Witch Without a Broom – Review

With Without a Broom
With Without a Broom
Witch Without a Broom
Witch Without a Broom

Aka Una bruja sin escoba
1967
Spain / USA
Produced by Sidney Pink for A Lacy Internacional Films, SA (Spain) and Cinemagic (USA) production
Director: José María Elorrieta
Story & screenplay: José Luis Elorrieta, José María Navarro
Cinematography: Alfonso Nieva
Music: Fernando García Morcillo
Editor : Juan María Pisón (Spanish version), John Horvath (US version)
Spanish release date: 12/02/68 (Valencia)
Cast: Jeffrey Hunter (Carver Logan), Maria Perschy (Marianna), Gustavo Rojo (Caius), Perla Cristal (Octavio), Reginald Gillam (Don Ignacio), Al Muloc [Al Mulock] (Wurlitz the Wizard), Carl Rapp (the slave merchant), John Clark (a chariot master), Gillian Simpson, May Johnson, Lewis [Luis] Gordon, Susan Talbot, Marisol Ayuso, Frank Braña (Don Ignacio’s man), Paloma Cela, Hérculs Cortés (a caveman), Félix Dafauce (Necio), Alfonso de la Vega (a Roman legionary), Laura Gimeno, Doris Kent, Pilar Laguna, Ángel Menéndez (Dr. Martinez), José Moralez, Cristina Muñoz, Julio Pérez Tabernero, Esperanza Roy (Valeria), Elena Rubí

This was one of several films made in Spain by the charismatic producer Sidney Pink.  Intended for showing on US television rather than domestically on the big screen, they all featured a US / British leading man, a familiar cast of Spanish character actors (Gustavo Rojo, Angel Menéndez) and lightweight, generally forgettable scripts.  In this case, the director was José Maria Elorietta, a workaday filmmaker who dabbled in a variety of genres, often using the pseudonym Joe Lacey.  He also worked with Pink on the crime thriller Candidate for a Killing (Un sudario a la medida, 69) and medieval adventure Sharaz (La esclava del paraíso, 68)

History professor Garver Logan (Jeffrey Hunter) is distracted by a beautiful girl making eyes at him during a lecture.  A beautiful girl who nobody else can see.  It turns out that she’s actually Marianna (Maria Perschy), a wannabe witch from the middle ages who’s playing around with her wizard father’s equipment (and who has a penchant for Coca-Cola).  While taking a quick trip to the twentieth century, she’s fallen for the Professor and tries to bring him back into her own time.

After a short distraction – a temporary stopover in 1549 where he’s arrested for robbing the dead and threatened with painful execution – he arrives at her castle, understandably peeved about the whole thing.  And he doesn’t get any happier when she uses her magic cauldron to show him his girlfriend dancing with another man.  An attempt to return him to the swinging sixties goes dreadfully wrong and Marianna and Garver are transported to assorted periods throughout history.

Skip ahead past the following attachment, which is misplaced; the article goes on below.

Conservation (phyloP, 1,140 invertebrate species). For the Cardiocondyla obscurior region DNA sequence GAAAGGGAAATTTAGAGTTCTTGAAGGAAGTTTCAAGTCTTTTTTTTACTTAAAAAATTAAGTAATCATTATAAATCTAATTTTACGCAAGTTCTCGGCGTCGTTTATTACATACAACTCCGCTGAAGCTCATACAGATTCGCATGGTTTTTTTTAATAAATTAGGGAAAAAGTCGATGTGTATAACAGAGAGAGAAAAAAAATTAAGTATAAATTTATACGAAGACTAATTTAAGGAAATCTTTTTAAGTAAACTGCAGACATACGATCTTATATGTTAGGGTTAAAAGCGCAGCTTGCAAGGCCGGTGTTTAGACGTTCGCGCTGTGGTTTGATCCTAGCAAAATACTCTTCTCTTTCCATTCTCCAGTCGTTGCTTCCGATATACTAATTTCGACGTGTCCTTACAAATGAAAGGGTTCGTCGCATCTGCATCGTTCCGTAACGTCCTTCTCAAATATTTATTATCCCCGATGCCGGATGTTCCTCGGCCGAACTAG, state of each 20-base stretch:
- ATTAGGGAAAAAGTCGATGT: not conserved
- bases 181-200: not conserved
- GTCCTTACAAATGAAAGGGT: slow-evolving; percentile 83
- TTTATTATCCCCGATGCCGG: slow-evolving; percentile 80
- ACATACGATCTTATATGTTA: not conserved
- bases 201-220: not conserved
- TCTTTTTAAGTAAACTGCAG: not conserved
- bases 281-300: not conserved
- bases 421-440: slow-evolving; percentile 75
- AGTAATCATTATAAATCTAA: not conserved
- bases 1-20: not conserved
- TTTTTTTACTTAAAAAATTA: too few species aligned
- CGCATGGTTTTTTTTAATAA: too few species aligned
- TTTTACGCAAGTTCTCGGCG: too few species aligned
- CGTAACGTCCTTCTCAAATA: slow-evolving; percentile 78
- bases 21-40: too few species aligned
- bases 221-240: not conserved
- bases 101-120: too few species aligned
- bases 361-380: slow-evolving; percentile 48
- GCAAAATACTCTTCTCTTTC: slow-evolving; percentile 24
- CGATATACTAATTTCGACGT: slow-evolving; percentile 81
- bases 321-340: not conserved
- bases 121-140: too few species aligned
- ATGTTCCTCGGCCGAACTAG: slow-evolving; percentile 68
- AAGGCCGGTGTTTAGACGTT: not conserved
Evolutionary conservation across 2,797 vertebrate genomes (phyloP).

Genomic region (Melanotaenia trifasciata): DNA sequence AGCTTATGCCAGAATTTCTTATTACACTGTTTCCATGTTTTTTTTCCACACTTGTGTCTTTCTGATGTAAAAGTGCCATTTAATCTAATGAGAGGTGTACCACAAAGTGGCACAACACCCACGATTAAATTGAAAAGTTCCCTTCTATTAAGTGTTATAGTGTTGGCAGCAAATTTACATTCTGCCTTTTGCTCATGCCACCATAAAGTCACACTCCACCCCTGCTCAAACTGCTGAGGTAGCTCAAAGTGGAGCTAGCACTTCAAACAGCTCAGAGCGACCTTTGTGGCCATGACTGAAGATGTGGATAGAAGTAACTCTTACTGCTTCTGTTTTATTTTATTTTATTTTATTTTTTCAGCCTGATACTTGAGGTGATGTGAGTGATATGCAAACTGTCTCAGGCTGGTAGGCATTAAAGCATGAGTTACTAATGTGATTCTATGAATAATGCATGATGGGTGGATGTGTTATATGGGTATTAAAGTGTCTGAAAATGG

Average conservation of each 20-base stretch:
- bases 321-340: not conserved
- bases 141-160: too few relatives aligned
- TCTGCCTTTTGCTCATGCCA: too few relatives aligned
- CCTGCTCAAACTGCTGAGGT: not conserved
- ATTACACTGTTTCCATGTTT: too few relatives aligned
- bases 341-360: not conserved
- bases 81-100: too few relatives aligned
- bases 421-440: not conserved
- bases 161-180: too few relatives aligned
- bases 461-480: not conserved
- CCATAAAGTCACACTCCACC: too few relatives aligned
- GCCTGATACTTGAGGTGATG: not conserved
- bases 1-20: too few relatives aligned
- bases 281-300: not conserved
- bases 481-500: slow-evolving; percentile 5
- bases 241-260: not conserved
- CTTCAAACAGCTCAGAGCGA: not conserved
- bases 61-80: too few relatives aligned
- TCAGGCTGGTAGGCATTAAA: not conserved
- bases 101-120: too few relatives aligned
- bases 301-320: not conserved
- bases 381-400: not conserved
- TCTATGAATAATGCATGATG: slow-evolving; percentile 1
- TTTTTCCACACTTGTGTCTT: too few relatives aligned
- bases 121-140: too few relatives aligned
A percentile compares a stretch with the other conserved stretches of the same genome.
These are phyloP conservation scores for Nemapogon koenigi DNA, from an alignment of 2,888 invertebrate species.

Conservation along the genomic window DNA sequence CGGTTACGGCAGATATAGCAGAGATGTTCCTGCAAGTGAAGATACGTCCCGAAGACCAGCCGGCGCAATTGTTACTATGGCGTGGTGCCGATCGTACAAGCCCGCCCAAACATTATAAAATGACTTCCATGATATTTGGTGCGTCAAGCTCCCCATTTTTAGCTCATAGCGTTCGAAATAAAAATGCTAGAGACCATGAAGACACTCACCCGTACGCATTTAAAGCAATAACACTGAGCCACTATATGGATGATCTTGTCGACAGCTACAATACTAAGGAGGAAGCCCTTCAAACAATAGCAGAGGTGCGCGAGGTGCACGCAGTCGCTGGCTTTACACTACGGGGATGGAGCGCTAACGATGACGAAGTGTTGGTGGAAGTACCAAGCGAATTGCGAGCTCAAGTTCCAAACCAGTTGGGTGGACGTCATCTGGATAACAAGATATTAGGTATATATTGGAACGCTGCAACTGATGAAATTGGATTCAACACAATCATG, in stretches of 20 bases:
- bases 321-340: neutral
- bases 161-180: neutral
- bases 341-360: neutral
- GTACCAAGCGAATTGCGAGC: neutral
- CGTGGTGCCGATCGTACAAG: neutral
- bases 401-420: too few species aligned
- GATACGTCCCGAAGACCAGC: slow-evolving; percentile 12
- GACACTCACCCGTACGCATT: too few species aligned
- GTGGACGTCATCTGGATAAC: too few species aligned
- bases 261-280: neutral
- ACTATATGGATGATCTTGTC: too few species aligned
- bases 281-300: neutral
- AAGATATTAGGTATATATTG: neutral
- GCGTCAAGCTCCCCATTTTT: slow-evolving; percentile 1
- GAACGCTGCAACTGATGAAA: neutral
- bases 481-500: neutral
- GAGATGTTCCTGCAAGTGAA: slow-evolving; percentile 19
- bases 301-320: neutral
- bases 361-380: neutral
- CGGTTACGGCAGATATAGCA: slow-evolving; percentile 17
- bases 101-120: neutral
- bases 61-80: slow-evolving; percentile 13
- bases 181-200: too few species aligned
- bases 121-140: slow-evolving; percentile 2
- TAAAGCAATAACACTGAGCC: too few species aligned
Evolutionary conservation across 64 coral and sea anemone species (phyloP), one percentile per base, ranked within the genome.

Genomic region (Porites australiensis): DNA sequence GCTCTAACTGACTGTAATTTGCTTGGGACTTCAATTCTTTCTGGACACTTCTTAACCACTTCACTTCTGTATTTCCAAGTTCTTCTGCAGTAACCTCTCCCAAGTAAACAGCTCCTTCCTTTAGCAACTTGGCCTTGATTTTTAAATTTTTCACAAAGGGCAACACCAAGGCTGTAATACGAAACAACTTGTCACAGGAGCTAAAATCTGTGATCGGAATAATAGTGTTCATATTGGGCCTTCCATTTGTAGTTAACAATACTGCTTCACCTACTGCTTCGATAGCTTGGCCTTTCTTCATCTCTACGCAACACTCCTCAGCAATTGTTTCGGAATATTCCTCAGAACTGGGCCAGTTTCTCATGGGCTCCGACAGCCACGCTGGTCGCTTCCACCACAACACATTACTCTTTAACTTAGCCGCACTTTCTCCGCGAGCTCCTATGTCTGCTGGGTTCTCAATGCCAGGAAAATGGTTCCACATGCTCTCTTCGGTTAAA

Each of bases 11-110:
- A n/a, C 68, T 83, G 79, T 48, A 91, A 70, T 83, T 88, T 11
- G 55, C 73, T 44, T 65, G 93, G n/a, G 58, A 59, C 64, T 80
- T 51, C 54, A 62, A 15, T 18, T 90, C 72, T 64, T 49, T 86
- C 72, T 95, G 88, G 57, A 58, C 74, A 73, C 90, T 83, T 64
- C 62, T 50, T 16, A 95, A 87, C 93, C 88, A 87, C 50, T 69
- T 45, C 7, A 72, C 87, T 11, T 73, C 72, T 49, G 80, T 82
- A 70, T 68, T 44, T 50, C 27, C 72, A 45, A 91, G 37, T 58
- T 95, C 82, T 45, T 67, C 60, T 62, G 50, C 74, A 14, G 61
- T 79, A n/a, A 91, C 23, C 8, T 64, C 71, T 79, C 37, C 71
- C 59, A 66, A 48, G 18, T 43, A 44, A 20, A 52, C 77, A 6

First stop is the prehistoric age, where they come up against a bunch of cannibalistic cavemen (who somehow manage to play sixties-era psychedelic music on their stone instruments).  In Roman times Garver is sold as a slave and forced to take part in a chariot race.  Finally, he ends up in 2019, when the whole human race has been wiped out apart from seven female astronauts.  They’re rather excited to come face to face with their first authentic man.

Maria Perschy and Jeffrey Hunter in Witch Without a Broom
Maria Perschy and Jeffrey Hunter in Witch Without a Broom

An amalgamation of Bewitched (64), I Dream of Jeannie (65) and The Time Tunnel (66), Witch Without a Broom is a mildly entertaining piece of nonsense that uses it’s time-travel scenario to reference assorted popular films of the time, most particularly One Million Years BC (66) and Ben Hur (59).  The effects are rudimentary (red smoke, mostly), but there’s a large cast and the costumes – some of which must have been recycled from the aforementioned Sharaz – aren’t noticeably threadbare.  It’s also mercifully short at a meager 79 odd-minutes and doesn’t have the slightest chance of outliving its welcome.

Despite unquestionably being a children’s movie it also has a few racier elements as well.  The story is basically the same, whatever the historical backdrop, with the men wanting to rip off Marianna’s clothes and women trying to tempt Garver into their ‘bedchambers’.  This could have been used as the launch-pad for all kinds of saucy shenanigans, but although there is a good deal of humor it’s all played in such a chaste manner that it’s more suited to a Saturday morning rather than late night broadcast.

Jeffrey Hunter, best known for his much derided performance in the even more derided King of Kings (61), is good value here.  He seems to be enjoying himself as the thoroughly bemused lead who continually tries – without any success whatsoever – to talk himself out of all kinds of trouble.   This wasn’t his only attempt to break into European cinema; he also appeared in Giuliano Carnimeo’s above average Spaghetti Western Find a Place to Die (Joe… cercati un posto per morire!, 68) and another Pink escapade, The Christmas Kid (Joe Navidad, 67).  Maria Perschy is very attractive as the titular witch, and puts on a spirited show even when being pawed by one of the fattest, ugliest cavemen you could imagine.  Her father is played by Al Mulock, the striking looking Canadian who popped up in The Good, The Bad and the Ugly (Il buono, il brutto, il cattivo, 66) as a one armed bounty hunter – and Once Upon a Time in the West (C’era una volt ail West, 68), during the filming of which he committed suicide.

About Matt Blake 883 Articles
The WildEye is a blog dedicated to the wild world of Italian cinema (and, ok, sometimes I digress into discussing films from other countries as well). Peplums, comedies, dramas, spaghetti westerns... they're all covered here.

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